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Running Head: POWER LEARNING AND FUTURE SCHOOLS 1

Power Learning and Future Schools Vincent Velasquez MAT 674 August 23, 2011 National University


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Abstract This paper will show the importance of Visual, Numerical, and Textual literacy as expanded upon due to the information age of the 21st Century. It also will explore innovative new schools of the future and how technology is changing to modernize the way schools are designed.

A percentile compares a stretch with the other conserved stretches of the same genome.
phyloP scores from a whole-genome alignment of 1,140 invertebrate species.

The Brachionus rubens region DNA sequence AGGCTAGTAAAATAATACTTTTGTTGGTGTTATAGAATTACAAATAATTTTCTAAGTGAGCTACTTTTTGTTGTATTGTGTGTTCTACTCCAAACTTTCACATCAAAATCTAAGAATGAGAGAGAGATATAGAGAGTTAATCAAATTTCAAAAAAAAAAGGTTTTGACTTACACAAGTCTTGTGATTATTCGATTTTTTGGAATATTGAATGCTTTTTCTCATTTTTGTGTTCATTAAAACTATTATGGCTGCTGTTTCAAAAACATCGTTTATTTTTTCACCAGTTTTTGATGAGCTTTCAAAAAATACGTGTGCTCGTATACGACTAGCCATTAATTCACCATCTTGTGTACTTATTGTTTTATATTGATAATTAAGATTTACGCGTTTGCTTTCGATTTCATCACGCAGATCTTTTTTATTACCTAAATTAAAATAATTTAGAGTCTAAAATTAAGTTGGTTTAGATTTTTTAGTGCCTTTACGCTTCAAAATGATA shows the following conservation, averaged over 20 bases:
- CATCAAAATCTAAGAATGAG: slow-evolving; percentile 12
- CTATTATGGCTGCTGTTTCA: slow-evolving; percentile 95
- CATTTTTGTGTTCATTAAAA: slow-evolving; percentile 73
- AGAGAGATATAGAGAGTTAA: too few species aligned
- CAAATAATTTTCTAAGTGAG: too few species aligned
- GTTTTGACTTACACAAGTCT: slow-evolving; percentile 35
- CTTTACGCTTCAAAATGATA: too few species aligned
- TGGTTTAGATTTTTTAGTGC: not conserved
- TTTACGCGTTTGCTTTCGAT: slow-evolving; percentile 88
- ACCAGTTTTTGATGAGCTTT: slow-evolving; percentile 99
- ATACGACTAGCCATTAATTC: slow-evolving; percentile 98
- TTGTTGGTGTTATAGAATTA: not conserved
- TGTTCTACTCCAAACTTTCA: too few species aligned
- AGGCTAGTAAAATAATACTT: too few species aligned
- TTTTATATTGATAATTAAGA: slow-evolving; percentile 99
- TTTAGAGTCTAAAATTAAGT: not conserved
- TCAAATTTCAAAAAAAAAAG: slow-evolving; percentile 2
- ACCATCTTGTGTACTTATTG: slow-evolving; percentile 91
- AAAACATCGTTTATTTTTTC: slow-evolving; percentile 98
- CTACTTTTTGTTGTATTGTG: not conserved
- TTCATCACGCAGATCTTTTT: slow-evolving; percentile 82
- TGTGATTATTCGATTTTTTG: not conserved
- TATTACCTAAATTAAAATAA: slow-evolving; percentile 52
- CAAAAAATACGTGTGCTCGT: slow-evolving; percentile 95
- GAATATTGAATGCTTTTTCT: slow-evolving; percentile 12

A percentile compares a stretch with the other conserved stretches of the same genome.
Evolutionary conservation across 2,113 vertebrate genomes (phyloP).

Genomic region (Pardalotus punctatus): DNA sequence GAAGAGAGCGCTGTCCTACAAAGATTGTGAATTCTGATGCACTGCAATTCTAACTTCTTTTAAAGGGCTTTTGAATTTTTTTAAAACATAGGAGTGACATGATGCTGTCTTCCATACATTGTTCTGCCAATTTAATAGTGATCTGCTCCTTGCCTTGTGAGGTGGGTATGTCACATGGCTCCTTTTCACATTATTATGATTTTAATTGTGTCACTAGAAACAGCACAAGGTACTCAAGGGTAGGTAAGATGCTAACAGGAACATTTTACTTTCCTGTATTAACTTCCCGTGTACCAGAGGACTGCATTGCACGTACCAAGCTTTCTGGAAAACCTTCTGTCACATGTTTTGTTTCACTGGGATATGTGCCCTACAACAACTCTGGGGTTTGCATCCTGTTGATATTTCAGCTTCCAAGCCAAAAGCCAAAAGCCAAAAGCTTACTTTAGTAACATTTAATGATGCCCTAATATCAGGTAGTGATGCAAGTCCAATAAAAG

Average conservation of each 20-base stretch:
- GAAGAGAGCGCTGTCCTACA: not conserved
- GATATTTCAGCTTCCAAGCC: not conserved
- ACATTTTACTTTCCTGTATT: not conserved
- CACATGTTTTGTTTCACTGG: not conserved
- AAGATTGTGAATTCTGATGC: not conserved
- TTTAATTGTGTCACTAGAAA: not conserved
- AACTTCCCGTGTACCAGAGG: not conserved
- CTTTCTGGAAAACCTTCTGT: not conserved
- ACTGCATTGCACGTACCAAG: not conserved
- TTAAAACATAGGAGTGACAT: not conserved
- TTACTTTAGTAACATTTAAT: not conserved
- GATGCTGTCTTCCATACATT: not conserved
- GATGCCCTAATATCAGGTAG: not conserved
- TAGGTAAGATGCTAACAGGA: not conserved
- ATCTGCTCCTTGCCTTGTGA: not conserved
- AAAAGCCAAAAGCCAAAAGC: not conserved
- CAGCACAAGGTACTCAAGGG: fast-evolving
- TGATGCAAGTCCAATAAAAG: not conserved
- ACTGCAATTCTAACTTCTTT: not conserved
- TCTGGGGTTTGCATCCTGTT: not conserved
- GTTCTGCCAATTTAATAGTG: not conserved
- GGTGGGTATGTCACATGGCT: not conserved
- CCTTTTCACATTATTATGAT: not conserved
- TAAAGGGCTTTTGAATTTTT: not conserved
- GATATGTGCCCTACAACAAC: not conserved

POWER LEARNING AND FUTURE SCHOOLS 3 Visual Literacy I would use this in my class to emphasize points and add to learning, because I would want to avoid the “danger that these images will serve as decoration rather than information” (McKenzie, 1998). The goal is to add the information in visual form to enhance the information rather than to provide a stylistic detraction from it. This can be done by following the images up with questions regarding what the students have seen and pointing out things of interest. It goes without saying that the selection of pictures should be judicious in that when the teacher selects which pictures to add they should have already formed lessons and questions in mind rather than “something pretty.” Being a mathematics teacher, I can see how this can add to learning in that using graphs and diagrams can help, along with pictures that better illustrate a situation. A meaningful picture is the key here. Numerical Literacy In general we use numbers to create a snapshot of some event or place. This project had the example of census data, so to answer the question in this case we can look at numerical information about a place and make inferences. How this would work would be to compare this data with some familiar base, in this instance we can connect with others world-wide by comparing the statistics of some other lace with the base statistics of where we live. The idea is to know what the information is representing, as “we must teach them to recognize the questions which reside within such data collections along with the skills to pose and explore such questions” (McKenzie, 1998). The information can say a lot about a place, but as the other part of the question illustrates on this example where they ask what is missing, the numbers also do